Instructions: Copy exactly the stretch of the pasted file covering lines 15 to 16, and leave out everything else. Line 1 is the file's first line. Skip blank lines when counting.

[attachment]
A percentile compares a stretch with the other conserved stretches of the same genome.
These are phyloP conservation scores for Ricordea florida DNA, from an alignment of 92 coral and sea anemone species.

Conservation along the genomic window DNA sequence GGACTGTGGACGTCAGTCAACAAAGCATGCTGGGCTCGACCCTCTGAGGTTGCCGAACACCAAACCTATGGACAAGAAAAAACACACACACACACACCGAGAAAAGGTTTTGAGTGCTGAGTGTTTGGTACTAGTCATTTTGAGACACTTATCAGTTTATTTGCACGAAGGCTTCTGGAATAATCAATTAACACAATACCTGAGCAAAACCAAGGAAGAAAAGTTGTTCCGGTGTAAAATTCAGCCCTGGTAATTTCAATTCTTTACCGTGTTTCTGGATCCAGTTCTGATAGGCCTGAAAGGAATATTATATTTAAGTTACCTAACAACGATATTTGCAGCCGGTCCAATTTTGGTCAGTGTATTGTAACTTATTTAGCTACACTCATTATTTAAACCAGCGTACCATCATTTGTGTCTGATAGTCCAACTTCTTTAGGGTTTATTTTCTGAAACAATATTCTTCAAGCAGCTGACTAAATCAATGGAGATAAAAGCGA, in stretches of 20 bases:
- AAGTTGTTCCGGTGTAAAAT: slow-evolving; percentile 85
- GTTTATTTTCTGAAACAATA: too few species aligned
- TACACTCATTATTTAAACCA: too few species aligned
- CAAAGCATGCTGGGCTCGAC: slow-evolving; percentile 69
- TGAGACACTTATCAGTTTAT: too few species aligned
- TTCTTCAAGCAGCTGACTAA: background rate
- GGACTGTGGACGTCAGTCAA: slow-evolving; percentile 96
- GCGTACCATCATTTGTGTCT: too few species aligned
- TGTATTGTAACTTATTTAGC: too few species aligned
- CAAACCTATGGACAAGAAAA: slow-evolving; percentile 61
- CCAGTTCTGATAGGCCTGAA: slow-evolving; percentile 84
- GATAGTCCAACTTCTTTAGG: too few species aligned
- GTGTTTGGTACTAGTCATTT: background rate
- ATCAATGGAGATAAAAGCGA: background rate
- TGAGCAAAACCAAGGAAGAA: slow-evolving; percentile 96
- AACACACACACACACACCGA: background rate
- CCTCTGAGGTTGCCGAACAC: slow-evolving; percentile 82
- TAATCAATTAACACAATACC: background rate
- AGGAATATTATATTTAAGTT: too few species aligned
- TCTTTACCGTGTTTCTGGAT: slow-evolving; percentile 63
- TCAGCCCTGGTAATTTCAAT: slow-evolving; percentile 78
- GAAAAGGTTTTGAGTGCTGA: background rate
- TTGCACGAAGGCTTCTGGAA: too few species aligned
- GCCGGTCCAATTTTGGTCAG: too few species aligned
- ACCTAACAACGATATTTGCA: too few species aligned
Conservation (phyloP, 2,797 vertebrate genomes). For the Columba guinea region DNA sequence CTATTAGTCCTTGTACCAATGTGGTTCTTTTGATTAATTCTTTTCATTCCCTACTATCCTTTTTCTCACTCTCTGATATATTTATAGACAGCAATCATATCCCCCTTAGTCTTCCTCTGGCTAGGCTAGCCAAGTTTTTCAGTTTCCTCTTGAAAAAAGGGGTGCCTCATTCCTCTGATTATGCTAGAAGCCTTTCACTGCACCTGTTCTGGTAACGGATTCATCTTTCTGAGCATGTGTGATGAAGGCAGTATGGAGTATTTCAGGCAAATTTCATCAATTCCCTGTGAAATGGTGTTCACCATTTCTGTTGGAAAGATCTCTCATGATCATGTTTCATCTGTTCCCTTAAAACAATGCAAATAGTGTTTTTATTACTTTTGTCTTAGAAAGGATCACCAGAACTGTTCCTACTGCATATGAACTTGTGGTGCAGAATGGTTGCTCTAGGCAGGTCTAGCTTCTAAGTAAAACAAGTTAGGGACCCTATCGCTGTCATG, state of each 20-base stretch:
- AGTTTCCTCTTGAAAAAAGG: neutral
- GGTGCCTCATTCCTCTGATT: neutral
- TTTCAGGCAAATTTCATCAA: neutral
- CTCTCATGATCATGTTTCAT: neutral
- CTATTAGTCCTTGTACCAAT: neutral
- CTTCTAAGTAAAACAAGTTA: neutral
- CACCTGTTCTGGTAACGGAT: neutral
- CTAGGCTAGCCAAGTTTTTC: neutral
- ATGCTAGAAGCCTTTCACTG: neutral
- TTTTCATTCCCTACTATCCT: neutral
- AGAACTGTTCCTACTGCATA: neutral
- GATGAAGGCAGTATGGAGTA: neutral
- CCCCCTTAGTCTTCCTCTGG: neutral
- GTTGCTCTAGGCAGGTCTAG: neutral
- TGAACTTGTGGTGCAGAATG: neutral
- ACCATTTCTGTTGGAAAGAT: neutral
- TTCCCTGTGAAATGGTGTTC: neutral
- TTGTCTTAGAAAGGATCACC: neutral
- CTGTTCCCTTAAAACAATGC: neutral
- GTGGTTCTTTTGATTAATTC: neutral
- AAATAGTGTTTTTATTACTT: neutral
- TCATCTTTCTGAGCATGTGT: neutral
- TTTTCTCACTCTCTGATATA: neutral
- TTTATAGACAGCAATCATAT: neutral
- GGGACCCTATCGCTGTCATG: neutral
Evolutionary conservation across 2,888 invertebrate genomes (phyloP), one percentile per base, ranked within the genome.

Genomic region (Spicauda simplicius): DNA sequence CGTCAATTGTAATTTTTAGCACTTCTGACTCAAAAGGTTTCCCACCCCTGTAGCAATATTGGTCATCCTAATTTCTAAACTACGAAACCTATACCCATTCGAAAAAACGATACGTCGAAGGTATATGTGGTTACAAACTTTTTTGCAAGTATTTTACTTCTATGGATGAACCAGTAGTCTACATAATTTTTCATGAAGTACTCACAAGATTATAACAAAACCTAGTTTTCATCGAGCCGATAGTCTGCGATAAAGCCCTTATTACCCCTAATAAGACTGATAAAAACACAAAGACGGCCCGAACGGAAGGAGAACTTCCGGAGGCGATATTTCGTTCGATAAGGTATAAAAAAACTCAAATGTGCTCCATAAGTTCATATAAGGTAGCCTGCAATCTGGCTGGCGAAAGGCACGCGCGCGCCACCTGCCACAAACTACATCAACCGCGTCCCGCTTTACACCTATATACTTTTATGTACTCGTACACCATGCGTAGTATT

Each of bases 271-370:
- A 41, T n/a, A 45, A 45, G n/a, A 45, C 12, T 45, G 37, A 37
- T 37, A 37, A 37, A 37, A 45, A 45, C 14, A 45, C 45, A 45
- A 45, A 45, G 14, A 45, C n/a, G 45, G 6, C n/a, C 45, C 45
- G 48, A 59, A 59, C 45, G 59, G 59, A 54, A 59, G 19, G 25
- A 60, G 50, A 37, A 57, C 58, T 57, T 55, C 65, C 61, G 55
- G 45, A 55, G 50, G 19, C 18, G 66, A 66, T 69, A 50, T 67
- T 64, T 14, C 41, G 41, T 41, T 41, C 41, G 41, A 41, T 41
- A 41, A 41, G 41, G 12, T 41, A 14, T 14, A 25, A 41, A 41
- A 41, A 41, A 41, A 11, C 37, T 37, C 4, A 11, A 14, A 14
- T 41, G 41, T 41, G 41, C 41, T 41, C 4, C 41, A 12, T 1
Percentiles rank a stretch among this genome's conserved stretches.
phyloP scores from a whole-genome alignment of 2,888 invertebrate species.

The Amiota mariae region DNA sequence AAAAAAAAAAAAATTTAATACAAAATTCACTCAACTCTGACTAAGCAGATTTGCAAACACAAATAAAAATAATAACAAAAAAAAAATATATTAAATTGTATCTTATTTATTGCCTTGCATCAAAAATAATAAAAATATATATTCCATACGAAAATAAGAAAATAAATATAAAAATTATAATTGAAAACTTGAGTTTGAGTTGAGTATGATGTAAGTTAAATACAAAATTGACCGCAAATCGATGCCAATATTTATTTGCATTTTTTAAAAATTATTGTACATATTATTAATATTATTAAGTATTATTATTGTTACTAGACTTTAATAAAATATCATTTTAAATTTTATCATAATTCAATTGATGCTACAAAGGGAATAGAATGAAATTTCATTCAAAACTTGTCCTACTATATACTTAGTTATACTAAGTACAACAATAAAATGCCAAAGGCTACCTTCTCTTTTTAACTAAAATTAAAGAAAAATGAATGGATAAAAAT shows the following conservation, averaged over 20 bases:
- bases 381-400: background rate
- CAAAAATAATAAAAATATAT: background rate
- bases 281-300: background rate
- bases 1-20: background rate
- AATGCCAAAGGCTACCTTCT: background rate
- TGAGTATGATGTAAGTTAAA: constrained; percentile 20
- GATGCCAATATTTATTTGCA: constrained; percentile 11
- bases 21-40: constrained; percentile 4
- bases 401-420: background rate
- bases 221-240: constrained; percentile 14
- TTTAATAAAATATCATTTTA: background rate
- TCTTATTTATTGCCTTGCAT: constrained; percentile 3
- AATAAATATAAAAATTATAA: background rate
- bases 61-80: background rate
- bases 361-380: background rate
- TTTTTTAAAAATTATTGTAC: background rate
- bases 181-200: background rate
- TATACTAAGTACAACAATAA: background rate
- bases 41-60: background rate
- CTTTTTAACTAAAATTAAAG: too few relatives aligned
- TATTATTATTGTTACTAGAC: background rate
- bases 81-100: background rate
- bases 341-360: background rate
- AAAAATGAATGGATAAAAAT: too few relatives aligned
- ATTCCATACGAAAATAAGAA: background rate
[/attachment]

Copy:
- GATAGTCCAACTTCTTTAGG: too few species aligned
- GTGTTTGGTACTAGTCATTT: background rate